The people have become wise to this ‘going through the motions’ process because the political elites have used technique too much and too blatantly for too long.


Definition of Sweet Spot

In sports: The sweet spot is that balance point between potentially conflicting forces that produces the optimum outcome. In baseball for example, players refer to the ‘sweet spot’ on a bat. In skiing, there is a performance sweet spot that optimizes control and speed.

In policy: The sweet spot is that balance between competing political forces that produces an optimum political and policy outcome, crudely, the ‘win, win’ spot.

For example: Conservatives and liberals were able, long ago, to agree on a federal freeway system funded by user fees from gasoline taxes and truck load weight assessments.

Prediction: The ‘sweet spot’ discussions will not bear fruit until the congressional democrats are forced to change their approach.

Look for progress in January 2012.


A. Energy/Global Warming

The impasse is all about the scientific and economic wisdom of punishing (economically burdening) traditional hydrocarbon energy technologies during a recession, based on a faux scientific consensus suggesting an emergency (i.e., the science is conflicted, the urgency exaggerated). The sweet spot is a consensus that the USA is unduly dependent on oil from politically hostile parts of the world, that energy independence is a highly desirable course of action, all the global climate change and ‘evil CO2’ claims aside.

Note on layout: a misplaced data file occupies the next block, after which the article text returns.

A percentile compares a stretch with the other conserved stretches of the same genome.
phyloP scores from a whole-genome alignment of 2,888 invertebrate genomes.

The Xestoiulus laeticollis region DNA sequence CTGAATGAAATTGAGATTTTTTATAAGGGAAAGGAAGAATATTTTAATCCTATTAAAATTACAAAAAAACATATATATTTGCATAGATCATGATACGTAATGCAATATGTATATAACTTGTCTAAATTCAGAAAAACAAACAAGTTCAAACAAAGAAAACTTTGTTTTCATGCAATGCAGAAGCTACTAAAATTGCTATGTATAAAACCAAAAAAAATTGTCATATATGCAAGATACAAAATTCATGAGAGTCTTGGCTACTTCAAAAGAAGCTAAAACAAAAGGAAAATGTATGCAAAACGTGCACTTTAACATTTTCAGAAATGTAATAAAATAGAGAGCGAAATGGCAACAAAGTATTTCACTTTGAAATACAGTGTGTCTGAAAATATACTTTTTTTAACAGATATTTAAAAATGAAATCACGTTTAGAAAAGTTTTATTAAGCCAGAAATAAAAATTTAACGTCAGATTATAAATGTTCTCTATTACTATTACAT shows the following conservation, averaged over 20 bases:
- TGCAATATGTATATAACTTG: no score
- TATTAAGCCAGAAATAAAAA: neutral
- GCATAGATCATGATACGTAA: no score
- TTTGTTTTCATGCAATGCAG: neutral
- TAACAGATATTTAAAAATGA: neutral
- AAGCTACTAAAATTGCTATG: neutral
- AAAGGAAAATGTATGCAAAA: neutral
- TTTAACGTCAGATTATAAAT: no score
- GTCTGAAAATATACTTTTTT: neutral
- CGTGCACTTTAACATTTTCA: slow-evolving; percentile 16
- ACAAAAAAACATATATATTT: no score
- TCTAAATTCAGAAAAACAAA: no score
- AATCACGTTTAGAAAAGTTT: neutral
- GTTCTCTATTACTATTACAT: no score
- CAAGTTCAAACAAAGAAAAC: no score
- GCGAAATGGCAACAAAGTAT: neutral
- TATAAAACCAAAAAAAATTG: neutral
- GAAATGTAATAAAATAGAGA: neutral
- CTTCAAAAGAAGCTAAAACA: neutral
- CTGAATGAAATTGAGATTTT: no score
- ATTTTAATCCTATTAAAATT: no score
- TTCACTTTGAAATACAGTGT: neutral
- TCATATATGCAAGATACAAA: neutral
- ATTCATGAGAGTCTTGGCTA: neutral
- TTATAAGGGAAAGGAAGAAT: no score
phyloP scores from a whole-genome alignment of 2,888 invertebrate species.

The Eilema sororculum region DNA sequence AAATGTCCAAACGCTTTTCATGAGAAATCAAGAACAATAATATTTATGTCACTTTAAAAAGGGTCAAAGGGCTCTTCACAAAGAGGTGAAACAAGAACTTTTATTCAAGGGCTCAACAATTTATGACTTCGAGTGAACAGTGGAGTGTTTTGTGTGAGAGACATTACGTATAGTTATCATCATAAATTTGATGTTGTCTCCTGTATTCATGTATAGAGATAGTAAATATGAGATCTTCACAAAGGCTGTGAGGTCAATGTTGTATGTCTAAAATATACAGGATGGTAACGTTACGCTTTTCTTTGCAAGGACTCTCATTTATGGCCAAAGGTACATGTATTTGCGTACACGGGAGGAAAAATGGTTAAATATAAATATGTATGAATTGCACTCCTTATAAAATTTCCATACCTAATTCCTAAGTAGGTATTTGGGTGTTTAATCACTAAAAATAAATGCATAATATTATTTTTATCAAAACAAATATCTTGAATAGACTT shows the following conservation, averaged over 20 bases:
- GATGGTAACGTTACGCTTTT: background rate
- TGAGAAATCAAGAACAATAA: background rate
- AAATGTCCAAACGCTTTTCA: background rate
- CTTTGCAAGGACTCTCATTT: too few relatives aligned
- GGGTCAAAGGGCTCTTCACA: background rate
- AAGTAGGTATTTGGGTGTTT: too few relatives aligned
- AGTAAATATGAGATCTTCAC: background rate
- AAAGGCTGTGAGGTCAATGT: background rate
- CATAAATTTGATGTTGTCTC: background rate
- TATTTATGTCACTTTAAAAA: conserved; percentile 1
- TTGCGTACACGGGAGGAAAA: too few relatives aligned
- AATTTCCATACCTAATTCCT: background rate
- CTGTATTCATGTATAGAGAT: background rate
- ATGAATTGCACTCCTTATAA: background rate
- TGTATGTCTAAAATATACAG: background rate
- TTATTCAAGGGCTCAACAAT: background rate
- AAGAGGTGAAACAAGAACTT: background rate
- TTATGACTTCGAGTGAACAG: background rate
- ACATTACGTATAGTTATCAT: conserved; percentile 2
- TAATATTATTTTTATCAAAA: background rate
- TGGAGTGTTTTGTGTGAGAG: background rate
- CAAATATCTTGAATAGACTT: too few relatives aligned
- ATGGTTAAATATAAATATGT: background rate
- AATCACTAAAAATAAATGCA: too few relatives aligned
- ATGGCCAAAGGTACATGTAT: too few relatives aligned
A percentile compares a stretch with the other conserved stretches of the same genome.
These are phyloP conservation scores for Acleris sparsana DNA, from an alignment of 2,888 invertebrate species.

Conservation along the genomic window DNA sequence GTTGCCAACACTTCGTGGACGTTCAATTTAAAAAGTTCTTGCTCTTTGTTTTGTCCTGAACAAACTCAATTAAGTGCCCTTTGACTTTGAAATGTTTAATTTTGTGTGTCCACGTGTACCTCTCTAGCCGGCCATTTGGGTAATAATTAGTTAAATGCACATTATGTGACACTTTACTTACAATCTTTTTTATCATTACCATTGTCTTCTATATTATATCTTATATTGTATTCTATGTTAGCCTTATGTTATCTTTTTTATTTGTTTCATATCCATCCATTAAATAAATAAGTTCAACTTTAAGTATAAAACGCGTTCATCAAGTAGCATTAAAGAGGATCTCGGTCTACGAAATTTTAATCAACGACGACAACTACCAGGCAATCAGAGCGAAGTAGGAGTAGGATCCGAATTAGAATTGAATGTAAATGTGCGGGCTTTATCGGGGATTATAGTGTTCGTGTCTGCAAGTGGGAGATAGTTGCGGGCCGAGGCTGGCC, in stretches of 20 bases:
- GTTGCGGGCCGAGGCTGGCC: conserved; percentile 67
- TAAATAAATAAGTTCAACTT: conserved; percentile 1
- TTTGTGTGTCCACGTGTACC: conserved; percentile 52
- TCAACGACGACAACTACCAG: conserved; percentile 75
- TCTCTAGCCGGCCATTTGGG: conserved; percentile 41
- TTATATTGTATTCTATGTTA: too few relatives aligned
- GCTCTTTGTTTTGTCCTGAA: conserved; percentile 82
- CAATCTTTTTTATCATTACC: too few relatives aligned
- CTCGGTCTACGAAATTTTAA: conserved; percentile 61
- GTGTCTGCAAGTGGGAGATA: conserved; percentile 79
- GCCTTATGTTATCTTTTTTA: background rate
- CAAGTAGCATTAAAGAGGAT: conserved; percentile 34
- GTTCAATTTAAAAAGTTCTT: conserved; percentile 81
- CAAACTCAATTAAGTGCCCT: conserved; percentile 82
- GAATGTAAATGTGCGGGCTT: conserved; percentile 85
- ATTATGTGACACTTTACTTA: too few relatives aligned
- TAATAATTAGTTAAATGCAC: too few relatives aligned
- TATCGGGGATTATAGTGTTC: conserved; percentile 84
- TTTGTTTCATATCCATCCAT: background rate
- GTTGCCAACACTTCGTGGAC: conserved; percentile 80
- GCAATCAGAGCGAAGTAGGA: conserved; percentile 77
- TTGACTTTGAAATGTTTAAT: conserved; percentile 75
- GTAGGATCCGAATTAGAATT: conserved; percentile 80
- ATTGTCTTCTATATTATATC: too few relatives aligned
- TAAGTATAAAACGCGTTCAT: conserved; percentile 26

The sweet spot:

Small Scale, Mass Produced, New Generation Nuclear Power Plants


Modular Nuclear Reactors – Wall Street Journal

Green Research –

Toshiba’s “Nuclear Battery” and

Small Town Nukes [March 2010, National Geographic]


10-20 megawatt units (small town, neighborhood size), reduce dependence on large power grids
Mass production economies & Smaller investment risks
Failsafe designs
Uniform technical interfaces, simplifying training
Simplified & expedited licensing
No atmosphere emissions
20 to 30 year life
Not subject to Middle East politics

Why this particular impasse?

The anti-carbon, global warming opinion set vehemently opposes exploitation of new oil reserves and is skeptical about ‘clean coal’ technologies. The conservative, energy independence opinion set, having rejected the global warming ‘emergency’ but accepted the need to achieve independence from ‘terrorist state oil’, does not believe that solar and wind technologies can fill the oil gap. Both sides are nervous about nuclear power, the liberals because of outmoded safety concerns (solved in the new generation reactors) while the conservatives are nervous about a massive tax investment in large nuclear plants.

The obvious ‘sweet spot’ compromise is the small, modular nuclear plant model, mass produced by private industry and rolled out incrementally.

B. Health Care Reform

The Sweet spot: